And then there are those “opera voices.” While not always a fan of the “Birgit Nilsson Sings Harry Nilsson” style of crossover album (and yes, I made that one up), I admit that many of Kern’s best numbers in Showboat take on new dimensions when baptized with opera.  The love duets “Make Believe” and “You Are Love” achieve a ringing intensity seldom heard, since love duets are one of the things opera does best. The torch-song anthems “Can’t Help Lovin’ Dat Man” and “Bill” keep their breathy splendor while reaching musically toward something a bit more highbrow. And yes, of course… “Ol’ Man River” allows very bass Morris Robinson as the typically first-name-only “Joe” to bring down the house whenever nobody else is singing something.

The cast assembled by HGO (mostly opera singers, except for one guy with Dr. Frank’N’Furter in The Rocky Horror Show among his credits) is first-rate. Soprano Melody Moore is terrific as Julie, the tragic mixed-blooded figure who disappears oddly in Act II but leaves a huge impression of sadness whenever she’s around, as is mezzo Sasha Cooke as the young woman named Magnolia. Early on, in fact, I found Cooke’s full, mature voice inappropriate to what seemed an ingénue, but as many years pass during the show’s narrative, you might say the character grows into the voice. Tenor Joseph Kaiser shines as bounder-with-a-heart-of-gold-and-ridiculous-name Gaylord Ravenal, and so does Lara Teeter in the lovably high-energy comic role of Cap’n Andy, Magnolia’s father and master of the Cotton Blossom.

Every aspect of this production is as lovely to look at as it is to hear: the sets by Peter J. Davison, the decades’ worth of historical costumes by Paul Tazewell, the luminous lighting (more along the Mississippi in Act I than in Chicago in Act II) by Mark McCullough and the deliciously folk-inspired choreography by Michele Lynch. For once with an HGO production, dancing is one of the highlights, borrowing moves from all sorts of African and African-American traditions. As director, Francesca Zambello does a marvelous job of keeping things moving – indeed capturing the intimacy over great chasms that blacks and whites often experienced in the Old South. She understands deeply the interplay of light and dark, the shifting emotions of love and loss, that mark our time here set against the river’s timelessness.

HGO Photo by Felix Sanchez

‘Show Boat’ Sails onto HGO Stage

13 Jan

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When Jerome Kern and Oscar Hammerstein II’s Show Boat premiered on Broadway in 1927, it ushered in an entirely new era for American musical theater. Prior to Show Boat’s realistic displays of racism in America and the fallout faced from loving the wrong man, theatergoers were treated to the fun frivolity of operetta and a parade of musical revues.

Based on Edna Ferber’s novel of the same name, Show Boat changed everything.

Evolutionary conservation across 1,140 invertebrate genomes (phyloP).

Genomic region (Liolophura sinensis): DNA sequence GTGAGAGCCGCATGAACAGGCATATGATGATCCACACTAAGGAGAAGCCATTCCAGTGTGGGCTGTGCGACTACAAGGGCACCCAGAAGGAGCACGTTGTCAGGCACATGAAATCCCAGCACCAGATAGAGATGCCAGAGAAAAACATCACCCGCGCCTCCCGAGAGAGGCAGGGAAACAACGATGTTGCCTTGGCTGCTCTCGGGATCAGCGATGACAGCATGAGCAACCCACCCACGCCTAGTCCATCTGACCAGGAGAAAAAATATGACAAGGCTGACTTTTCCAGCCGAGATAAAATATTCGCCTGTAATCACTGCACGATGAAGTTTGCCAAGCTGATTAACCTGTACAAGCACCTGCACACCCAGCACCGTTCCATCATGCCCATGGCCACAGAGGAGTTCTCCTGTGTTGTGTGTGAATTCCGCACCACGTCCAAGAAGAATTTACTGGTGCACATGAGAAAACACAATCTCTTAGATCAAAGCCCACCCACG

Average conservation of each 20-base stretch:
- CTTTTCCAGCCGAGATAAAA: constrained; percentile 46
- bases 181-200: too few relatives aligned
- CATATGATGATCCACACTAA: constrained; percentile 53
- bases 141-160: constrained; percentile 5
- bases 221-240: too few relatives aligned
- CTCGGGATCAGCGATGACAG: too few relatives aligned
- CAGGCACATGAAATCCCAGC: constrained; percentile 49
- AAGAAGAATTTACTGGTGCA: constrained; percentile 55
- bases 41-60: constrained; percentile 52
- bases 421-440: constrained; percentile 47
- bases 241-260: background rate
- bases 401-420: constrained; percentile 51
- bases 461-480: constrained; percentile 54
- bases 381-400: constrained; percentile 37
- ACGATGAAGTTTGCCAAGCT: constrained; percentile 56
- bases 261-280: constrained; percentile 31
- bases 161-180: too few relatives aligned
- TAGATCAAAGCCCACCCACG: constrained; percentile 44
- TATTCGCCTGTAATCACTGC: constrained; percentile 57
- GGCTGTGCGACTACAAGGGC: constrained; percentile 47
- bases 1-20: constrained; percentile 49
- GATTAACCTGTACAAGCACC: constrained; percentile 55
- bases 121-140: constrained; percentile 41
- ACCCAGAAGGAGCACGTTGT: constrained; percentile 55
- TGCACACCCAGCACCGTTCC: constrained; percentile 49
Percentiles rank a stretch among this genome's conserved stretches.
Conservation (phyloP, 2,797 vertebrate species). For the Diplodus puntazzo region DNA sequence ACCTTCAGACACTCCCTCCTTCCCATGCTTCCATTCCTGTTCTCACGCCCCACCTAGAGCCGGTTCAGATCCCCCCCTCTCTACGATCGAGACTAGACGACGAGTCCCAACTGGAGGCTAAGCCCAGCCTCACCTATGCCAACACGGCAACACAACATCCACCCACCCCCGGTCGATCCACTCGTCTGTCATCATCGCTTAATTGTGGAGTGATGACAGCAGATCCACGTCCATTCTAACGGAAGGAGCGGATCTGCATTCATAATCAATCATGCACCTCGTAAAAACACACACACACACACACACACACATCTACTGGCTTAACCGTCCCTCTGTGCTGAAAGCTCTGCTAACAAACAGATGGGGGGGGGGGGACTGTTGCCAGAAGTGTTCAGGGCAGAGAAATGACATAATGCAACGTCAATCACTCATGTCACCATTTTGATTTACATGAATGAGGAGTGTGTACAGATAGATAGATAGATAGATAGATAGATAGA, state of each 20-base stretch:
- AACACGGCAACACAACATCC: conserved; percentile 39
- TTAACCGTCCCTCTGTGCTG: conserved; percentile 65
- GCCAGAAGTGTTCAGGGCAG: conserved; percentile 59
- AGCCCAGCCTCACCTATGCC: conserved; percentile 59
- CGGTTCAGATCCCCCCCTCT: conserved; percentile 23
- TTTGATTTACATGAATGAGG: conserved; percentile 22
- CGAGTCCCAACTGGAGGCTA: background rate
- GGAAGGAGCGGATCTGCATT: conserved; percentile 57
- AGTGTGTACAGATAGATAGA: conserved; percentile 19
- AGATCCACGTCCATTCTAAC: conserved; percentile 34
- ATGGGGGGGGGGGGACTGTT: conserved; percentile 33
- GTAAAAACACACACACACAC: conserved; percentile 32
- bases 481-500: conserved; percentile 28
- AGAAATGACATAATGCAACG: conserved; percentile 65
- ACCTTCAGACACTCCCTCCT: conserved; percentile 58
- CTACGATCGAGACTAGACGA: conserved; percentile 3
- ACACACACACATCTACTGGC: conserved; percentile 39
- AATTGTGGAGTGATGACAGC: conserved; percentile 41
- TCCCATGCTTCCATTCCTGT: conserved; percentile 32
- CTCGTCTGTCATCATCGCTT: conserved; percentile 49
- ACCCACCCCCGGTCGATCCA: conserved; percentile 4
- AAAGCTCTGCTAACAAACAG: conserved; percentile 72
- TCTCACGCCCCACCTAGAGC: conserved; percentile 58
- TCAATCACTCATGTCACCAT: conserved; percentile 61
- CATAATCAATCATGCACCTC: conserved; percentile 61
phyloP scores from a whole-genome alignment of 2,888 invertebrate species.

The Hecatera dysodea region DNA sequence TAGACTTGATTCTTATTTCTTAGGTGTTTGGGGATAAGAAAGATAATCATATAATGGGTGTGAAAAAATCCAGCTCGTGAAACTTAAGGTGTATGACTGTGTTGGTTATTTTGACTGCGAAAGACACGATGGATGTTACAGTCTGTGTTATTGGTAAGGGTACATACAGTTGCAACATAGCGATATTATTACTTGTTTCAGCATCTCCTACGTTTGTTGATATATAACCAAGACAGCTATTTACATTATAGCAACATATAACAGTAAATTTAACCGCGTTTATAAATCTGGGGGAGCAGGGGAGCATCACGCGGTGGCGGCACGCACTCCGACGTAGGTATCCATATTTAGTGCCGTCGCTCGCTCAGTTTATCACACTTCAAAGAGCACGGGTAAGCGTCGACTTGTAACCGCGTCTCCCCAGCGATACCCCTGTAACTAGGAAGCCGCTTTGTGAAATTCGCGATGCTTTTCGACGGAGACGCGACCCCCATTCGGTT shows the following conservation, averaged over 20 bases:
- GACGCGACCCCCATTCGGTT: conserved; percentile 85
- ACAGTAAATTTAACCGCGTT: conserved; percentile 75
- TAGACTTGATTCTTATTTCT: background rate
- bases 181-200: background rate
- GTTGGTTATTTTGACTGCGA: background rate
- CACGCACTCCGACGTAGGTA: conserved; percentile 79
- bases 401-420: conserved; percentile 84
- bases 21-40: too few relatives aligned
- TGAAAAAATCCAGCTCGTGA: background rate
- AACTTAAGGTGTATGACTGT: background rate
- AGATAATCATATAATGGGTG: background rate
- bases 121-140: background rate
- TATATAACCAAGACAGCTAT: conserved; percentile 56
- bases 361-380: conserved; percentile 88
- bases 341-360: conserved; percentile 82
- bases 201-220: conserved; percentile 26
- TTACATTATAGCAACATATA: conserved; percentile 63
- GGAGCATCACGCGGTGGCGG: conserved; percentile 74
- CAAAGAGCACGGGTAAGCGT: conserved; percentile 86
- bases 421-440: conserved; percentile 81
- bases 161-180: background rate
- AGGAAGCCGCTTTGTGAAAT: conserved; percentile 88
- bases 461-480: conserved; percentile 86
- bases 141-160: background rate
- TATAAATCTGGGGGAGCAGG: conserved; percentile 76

So, if you’re looking to see one of the touchpoints for the American musical, you’re in luck. Houston Grand Opera mounts a new production of the show, opening this Friday. And if you’re thinking, “What’s an opera company doing presenting a musical?” HGO Artistic Director and Music Director Patrick Summers offers a primer:

Show Boat is a unique hybrid work for the musical stage, that sits directly between what became the great era of American musical theater, and the grander European operettas that proceeded it,” says Summers, who is conducting the production. “Show Boat is best revealed today in an opera company with a great orchestra that is the same size that Kern would have encountered in his career, and great singers with radiant and beautiful voices which were the style of singer in that era, and a production that is on the scale of any grand opera.”

It’s an epic piece following the lives of those living and working on and for the Cotton Blossom, a riverboat that sails along the Mississippi. The action follows nearly 40 years, from the opening scenes in the Gilded Age of the lat 1880s to the pre-Depression in 1927. The musical that gave rise to the classic “Ol’ Man River” and “Can’t Help Lovin’ Dat Man,” Show Boat tackles American themes in a distinctly American voice. Summers says audiences will have no trouble connecting with the show’s messages.

“It tells the story of a single mother who chose the wrong partner, but yet had a very passionate relationship for a time with that partner, and that is an ongoing story of human kind.”

He says, too, that it offers a window on a world that’s lost to us today. “Now we bridge rivers and they are just encumbrances for us to get to the other side, but in the era of the great show boat, rivers were the source of everything, and Show Boat tells that story in a remarkable way, and this is a work in which the music tells the story to a far greater extent than one encounters in most musicals.”

A co-production with Chicago Lyric Opera, San Francisco Opera and Washington National Opera, Show Boat is directed by Francesca Zambello, who made her American directing debut at HGO in 1984 with Fidelio, and is renowned for her work in both opera and theater. The cast features several singers making their debuts on the HGO stage, including Sasha Cooke, Joseph Kaiser, Lara Teeter, Melody Moore and Morris Robinson.

Its very hybrid nature should appeal both to opera lovers who enjoy the richness of opera singing, as well as those who may never have been to an opera but are familiar with Broadway musicals.

“Our production of Show Boat will display voices that naturally radiate and fill a large space with minimal assistance from amplification, quite unlike the experience of many musicals of the current age, which are amplified like rock concerts,” Summers says. “Show Boat is everything from the grandest of opera singer to musical theater ingénue warbling to vaudeville and of course dance music in the style of the wonderful 1930s musicals that Kern wrote for RKO’s films for Astaire and Rodgers.  So what you have in Show Boat is an extra wide range of musical and performance style, and an opera company can really deliver that.”

Photo: Houston Grand Opera